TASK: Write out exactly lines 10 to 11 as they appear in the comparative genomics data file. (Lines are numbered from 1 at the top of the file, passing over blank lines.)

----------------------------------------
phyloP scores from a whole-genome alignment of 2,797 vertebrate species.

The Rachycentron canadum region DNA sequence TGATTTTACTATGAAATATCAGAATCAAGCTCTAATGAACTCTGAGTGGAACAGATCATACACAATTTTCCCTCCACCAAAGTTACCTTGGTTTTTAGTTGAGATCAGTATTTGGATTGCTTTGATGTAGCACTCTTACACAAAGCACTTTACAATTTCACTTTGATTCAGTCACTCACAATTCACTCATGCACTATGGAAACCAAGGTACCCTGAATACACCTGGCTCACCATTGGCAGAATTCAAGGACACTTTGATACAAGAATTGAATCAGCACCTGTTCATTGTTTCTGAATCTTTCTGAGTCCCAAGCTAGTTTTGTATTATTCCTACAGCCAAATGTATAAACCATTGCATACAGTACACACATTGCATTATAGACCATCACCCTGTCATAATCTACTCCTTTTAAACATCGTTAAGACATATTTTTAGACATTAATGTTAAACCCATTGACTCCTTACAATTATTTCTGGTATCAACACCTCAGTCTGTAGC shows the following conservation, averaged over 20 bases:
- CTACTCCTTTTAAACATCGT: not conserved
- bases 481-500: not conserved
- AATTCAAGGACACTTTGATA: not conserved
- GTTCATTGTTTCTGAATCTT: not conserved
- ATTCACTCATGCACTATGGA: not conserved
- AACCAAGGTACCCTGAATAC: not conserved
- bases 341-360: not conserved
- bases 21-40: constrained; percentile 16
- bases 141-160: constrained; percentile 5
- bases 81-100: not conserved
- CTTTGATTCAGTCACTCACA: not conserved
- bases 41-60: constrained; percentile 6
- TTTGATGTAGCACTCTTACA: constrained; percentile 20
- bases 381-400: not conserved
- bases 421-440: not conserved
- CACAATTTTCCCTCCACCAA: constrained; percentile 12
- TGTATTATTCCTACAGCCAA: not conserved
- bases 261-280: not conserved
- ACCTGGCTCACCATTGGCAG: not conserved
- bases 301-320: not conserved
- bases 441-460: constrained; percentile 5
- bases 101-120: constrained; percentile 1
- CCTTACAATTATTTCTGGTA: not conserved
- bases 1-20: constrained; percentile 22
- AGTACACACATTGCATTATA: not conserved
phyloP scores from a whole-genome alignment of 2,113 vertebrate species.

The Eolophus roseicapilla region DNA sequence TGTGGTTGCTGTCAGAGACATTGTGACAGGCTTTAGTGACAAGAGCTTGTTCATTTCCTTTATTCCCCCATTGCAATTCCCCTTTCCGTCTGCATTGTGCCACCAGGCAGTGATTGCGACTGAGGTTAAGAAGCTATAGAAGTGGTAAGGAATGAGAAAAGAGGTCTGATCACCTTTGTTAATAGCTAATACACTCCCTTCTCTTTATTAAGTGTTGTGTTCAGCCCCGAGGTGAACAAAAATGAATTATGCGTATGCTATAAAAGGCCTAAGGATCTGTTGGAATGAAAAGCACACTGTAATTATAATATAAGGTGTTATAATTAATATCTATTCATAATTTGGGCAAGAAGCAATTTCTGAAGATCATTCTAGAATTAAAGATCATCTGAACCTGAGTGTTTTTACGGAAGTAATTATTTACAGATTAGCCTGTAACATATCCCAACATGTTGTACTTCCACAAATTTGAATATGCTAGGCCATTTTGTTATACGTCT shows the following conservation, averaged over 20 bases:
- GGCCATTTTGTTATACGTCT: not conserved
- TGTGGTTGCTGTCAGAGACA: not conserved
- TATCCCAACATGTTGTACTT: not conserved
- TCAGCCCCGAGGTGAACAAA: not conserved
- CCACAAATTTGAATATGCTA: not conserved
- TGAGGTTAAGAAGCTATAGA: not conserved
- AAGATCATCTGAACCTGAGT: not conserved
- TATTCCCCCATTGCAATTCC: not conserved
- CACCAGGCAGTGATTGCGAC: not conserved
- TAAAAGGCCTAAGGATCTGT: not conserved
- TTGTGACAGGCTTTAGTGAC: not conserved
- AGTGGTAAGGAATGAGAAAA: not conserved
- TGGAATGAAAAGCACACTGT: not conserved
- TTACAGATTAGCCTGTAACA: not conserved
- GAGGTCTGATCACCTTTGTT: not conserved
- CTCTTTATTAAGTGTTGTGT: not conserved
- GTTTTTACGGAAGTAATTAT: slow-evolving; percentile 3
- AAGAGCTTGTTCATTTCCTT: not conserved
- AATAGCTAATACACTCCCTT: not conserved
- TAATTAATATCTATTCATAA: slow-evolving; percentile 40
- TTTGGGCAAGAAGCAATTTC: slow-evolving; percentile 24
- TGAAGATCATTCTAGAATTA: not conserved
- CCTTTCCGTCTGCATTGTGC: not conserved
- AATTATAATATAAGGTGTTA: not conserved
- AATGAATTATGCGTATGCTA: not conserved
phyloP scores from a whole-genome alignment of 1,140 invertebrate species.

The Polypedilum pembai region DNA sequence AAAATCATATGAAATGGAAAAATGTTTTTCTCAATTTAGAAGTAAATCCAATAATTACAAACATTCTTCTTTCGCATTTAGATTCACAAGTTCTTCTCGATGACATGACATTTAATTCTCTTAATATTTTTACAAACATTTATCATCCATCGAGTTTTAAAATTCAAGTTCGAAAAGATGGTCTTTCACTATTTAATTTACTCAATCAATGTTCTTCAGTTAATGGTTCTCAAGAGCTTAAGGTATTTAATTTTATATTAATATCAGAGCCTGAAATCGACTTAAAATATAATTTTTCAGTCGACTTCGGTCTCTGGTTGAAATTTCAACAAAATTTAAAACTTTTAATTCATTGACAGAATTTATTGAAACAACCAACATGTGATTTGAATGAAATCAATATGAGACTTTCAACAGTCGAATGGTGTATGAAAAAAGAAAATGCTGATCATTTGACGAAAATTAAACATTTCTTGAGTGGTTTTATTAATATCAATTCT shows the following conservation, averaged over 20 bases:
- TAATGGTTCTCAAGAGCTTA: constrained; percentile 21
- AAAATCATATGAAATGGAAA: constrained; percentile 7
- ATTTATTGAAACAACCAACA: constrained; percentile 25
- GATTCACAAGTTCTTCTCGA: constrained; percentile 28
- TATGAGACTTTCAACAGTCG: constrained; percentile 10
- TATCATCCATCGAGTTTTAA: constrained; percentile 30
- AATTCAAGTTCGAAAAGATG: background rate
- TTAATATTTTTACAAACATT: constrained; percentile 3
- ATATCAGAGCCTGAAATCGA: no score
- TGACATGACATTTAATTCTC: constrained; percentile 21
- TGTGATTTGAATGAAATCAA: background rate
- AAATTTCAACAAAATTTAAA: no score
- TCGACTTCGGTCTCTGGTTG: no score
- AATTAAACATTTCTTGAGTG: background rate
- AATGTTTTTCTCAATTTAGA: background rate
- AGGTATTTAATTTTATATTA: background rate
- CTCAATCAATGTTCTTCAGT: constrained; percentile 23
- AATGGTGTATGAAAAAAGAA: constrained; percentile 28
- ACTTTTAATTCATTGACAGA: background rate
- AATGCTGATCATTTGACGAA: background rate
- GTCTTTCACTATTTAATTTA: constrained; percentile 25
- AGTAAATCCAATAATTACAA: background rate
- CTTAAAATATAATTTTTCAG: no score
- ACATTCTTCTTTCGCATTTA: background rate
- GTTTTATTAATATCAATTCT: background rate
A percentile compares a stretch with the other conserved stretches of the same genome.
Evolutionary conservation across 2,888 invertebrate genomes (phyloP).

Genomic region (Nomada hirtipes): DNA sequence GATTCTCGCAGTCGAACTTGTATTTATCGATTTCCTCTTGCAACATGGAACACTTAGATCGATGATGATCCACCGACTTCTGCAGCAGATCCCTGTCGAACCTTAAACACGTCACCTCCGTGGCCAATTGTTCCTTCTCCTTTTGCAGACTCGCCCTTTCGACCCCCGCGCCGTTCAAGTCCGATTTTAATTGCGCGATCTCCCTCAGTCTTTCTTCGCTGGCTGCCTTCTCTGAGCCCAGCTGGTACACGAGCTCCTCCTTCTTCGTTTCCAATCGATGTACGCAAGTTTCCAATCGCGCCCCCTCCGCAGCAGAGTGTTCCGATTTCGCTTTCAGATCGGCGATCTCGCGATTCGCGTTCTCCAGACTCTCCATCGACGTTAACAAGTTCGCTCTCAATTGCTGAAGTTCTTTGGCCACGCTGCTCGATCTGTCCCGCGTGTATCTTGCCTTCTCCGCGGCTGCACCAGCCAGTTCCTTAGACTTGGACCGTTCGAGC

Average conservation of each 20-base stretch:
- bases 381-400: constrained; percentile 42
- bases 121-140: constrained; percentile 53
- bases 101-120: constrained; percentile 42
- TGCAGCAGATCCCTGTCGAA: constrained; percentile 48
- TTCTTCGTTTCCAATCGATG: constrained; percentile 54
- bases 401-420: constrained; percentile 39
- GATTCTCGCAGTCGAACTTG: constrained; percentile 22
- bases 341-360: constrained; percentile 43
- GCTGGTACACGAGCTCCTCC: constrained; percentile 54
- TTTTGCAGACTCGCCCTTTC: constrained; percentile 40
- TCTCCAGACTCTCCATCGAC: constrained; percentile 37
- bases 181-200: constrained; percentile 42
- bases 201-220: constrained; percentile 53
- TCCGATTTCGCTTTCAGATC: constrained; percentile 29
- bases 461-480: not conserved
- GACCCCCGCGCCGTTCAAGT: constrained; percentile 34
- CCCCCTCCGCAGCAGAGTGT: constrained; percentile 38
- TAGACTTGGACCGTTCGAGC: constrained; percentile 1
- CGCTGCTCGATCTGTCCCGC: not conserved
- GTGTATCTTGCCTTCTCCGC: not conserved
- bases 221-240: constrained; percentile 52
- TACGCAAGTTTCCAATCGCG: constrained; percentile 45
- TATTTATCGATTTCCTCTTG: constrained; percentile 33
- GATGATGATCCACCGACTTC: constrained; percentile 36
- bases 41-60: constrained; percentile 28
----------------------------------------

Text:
- bases 21-40: constrained; percentile 16
- bases 141-160: constrained; percentile 5